Until the enemy is “caged” in a political form, the thanatopolitical potential of the state remains seemingly ordered. But this magnus homo, the giant-state, is an artificial creature with feet of clay. It bears the germs of its future collapse. What happens when the new universalistic and symbolic energies growing within the state smash the particularism of its territory? What identities can still exist and resist, once the new political tricks are released from the symbolic and constitutive foundations of the state—its inside and outside, above and below, protection and security, legitimacy and identification? And what is the impact of this political transformation on the figure of the enemy?
Overwhelmed by its intimate nemesis, which is none other than the seemingly universality of the particular (i.e., the goods), the symbolic space of the state is neutralized, converted into the smooth space of globalization where symbols are free-floating in the new mare magnum of consumption. Crucially, this process does not progress in concentric circles, moving from the particular to the universal, but from the concrete particular to the abstract particular. For globalization is a form of exclusionary abstraction, a disembodiment, in which things are deprived of their history, symbols are transformed into consumer simulacra, and enemies are dispossessed of their face, thus becoming omnipresent. The virtual enemy is everywhere, wherever the desire for symbolic rooting reigns. The inevitable tension between the corporeity of social life and the abstraction and immateriality of its symbolic forms here manifest itself with all its force.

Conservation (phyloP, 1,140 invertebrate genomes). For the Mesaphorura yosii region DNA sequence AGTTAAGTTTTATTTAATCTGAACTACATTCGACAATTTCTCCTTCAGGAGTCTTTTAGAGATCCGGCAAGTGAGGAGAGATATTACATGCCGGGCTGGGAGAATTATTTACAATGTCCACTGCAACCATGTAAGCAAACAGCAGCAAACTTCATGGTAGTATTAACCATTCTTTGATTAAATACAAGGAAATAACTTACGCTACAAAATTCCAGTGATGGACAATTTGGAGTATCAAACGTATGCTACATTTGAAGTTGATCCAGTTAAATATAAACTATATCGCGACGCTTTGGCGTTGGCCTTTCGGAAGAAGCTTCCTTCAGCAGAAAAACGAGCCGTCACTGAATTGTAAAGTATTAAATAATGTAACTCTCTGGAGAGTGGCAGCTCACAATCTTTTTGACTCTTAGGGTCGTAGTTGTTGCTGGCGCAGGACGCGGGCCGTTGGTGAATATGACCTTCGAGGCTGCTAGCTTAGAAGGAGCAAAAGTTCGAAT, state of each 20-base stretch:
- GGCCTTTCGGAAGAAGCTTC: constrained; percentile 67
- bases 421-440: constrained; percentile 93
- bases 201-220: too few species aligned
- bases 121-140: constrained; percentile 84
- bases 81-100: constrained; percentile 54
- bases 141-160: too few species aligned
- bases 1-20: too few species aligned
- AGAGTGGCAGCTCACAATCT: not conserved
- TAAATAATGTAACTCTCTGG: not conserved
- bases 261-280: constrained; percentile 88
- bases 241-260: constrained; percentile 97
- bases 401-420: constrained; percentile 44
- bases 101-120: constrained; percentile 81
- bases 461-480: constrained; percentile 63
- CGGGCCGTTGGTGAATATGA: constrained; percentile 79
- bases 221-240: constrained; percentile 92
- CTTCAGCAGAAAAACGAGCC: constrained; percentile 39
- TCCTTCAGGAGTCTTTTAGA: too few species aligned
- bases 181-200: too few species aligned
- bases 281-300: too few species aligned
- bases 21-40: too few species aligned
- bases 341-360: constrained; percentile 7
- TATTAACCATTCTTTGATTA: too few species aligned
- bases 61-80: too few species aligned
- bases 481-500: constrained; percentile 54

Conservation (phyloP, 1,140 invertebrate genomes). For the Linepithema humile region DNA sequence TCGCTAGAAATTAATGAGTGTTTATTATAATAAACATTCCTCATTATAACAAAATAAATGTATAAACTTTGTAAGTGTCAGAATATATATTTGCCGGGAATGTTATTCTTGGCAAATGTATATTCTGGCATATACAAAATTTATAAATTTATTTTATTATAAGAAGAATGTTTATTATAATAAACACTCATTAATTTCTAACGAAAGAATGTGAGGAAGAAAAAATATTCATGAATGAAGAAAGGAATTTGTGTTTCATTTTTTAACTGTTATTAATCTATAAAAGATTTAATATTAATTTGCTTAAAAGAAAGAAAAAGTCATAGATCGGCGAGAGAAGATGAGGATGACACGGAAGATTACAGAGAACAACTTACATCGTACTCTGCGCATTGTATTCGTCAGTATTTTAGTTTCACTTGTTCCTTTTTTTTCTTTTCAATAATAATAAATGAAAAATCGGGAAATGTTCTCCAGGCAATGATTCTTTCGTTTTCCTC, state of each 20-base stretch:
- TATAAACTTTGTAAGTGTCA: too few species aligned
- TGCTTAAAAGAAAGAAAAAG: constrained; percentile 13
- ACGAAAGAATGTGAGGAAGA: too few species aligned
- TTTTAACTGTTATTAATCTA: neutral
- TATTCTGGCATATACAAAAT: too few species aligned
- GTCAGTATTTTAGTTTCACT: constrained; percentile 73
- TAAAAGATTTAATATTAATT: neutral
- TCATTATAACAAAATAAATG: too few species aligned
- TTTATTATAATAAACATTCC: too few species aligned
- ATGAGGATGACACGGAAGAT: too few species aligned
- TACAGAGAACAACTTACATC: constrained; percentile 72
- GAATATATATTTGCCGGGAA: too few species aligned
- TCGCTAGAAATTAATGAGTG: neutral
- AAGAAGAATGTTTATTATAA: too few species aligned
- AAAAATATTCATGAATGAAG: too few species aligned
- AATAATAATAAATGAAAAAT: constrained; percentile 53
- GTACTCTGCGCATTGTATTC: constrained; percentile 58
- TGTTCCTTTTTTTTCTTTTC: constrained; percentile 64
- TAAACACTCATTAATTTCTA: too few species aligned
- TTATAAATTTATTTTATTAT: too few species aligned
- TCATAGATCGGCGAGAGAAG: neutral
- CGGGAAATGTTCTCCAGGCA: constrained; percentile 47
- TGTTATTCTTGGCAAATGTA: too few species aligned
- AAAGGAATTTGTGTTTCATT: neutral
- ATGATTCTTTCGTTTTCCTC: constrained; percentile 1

If, on the one hand, global capitalism creates a void of signification that can only be filled through the constant consumption of goods and services, on the other hand, it leaves the subject naked in front of this abyss of identity. If in the past, the symbolic need was framed in discrete places (the family, the city, the neighborhood, etc.), now postmodern subjects dazed by the empty nihilism that crosses the global space are pushed to choose between a concrete uprooting— becoming global consumers—and an abstract re-rooting—projecting their identity onto a new, deterritorialized, “imagined community,” be it the “blessed nation” or the “cosmic, global ummah”.
The globalization of hate begins here: the attempt to stem nothingness through the meaningfulness of a deed is nothing but the mirror image of the infinite production of the identical, that is to say, of consumer simulacra. As Ivan Illich pointed out: “Only when one’s roots are cut or denied…does the search for the so-called identity, for some kind of inner fitting of the individual upon itself, become an important fantasy.” A fantasy that seeks in the annihilation of the Other the reason for its own existence; a fantasy that claims to establish a new polity at the very moment when subjects disappears into the image of the community they themselves have represented.
Against bad abstractions, the globalization of hate and the symbolic incarnations of our uprooting, it is necessary to rediscover the humanity of our impotence, to root ourselves in the symbolic of our immediate, naked finitude, and, perhaps, to find ourselves again in the face of our enemy. In the words of the great Italian writer Cesare Pavese: “If a stranger, an enemy, becomes a thing like us when he dies…it means that even beaten our enemy is someone […] That is why every war is a civil war; every fallen man resembles the one who remains and calls him to account.”